R. Gordon, A.G. Brolo, A. McKinnon, A. Rajora, B. Leatham, and K.L. Kavanagh, ???Strong polarization in the optical transmission through elliptical nanohole arrays,??? Phys. Rev. Lett. 92, 037401 (2004).
[CrossRef] [PubMed]

K.J.K. Koerkamp, S. Enoch, F.B. Segerink, N.F. van Hulst, and L. Kuipers, ???Strong influence of hole shape on extraordinary transmission through periodic arrays of subwavelength holes,??? Phys. Rev. Lett. 92, 183901/1-4 (2004).
[CrossRef]

Proc. Roy. Soc. A

Lord Rayleigh, ???On the passage of waves through fine slits in thin opaque screens,??? Proc. Roy. Soc. A 89, 194-219 (1913).
[CrossRef]

Rep. Prog. Phys.

C.J. Bouwkamp, ???Diffraction theory,??? Rep. Prog. Phys. 17, 35-100 (1954).
[CrossRef]

Science

H.J. Lezec, A. Degiron, E. Devaux, R.A. Linke, F. Martin-Moreno, L.J. Garcia-Vidal, and T.W. Ebbesen, ???Beaming light from a subwavelength aperture,??? Science 297, 220-222 (2002).
[CrossRef]

Springer Tracts in Modern Physics

H. Raether, Surface Plasmons on Smooth and Rough Surfaces and on Gratings, (Vol. 111 of Springer Tracts in Modern Physics, Springer-Verlag, Berlin, 1988).

Other

D. Grischkowsky, in Frontiers in Nonlinear Optics, edited by H. Walther, N. Koroteev, and M.O. Scully (Institute of Physics Publishing, Philadelphia, 1992) and references therein.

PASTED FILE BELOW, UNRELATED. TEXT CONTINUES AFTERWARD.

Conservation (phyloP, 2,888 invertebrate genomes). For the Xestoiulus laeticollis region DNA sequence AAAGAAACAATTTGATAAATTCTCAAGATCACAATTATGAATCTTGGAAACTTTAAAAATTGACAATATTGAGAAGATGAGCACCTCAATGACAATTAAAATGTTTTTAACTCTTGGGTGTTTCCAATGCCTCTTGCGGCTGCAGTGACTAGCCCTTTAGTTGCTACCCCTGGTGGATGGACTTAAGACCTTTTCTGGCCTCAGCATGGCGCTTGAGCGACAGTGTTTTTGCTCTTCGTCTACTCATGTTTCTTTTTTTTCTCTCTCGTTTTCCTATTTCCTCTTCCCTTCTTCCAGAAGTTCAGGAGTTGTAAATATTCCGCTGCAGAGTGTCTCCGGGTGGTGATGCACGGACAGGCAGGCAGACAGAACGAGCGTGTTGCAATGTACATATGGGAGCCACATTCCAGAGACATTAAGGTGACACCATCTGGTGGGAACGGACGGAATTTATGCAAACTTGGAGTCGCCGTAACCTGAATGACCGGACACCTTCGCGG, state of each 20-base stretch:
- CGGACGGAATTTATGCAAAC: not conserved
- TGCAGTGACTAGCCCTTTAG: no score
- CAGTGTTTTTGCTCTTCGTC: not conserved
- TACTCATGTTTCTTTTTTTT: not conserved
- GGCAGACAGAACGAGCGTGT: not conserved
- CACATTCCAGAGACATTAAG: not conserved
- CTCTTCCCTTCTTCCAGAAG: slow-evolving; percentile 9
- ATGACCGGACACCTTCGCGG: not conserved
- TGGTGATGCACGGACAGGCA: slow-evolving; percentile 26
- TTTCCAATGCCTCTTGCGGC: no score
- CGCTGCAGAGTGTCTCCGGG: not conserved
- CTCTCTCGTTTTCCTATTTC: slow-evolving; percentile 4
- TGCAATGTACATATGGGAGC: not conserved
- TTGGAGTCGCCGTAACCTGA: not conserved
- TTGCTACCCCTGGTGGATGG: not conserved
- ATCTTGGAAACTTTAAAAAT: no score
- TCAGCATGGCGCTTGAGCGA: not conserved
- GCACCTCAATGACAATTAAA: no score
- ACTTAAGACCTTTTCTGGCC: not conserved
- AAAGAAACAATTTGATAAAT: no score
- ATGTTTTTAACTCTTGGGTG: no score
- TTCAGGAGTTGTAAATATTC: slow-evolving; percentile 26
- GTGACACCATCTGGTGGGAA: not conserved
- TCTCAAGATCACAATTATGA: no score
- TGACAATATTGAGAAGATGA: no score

Supplementary Material (3)

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Figures (5)

Fig. 1.
Fig. 1.

The four different aperture shapes used in this investigation and the polarization direction of the normally incident THz pulses. Array A consists of 400 µm diameter circular apertures, Array B consists of 400 µm×400 µm square apertures, Array C consists of 400 µm×300 µm rectangular apertures, Array D consists of 400 µm×200 µm rectangular apertures, and Array E consists of 400 µm×400 µm square apertures. In Arrays A-D, the apertures are periodically spaced by 1 mm. In Array E, the spacing is designed to yield a non-resonant transmission behavior. The dashed lines correspond to the aperture dimension at 45° with respect to the polarization direction, along the (+1, +1) axis. This last dimension is necessary for Fig. 5.

Fig. 2.
Fig. 2.

Measured time-domain THz waveforms transmitted through five different aperture arrays fabricated in 75 µm thick free-standing stainless steel foils. [Expanded Fig. 2 (a), (b), (c)]

Fig. 3.
Fig. 3.

Magnitude of the normalized amplitude transmission spectra for (upper) Arrays A and B and (lower) Arrays B-E.

Fig. 4.
Fig. 4.

Phase of the normalized amplitude transmission spectra for (upper) Arrays A and B and (lower) Arrays B-E.

Fig. 5.
Fig. 5.

The ratio of the normalized amplitude transmission coefficients versus the ratio of relevant aperture dimensions. See text for details of the definitions of these ratios. The filled markers correspond to data points for the four periodic arrays. The dashed line is a linear least squares fit to the data for Arrays B-D.

Equations (2)

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t N ( f ) = E transmitted ( f ) E reference ( f ) = t N ( f ) exp [ i φ N ( f ) ] .
λ peak = P i 2 + j 2 n sp = P i 2 + j 2 ε d .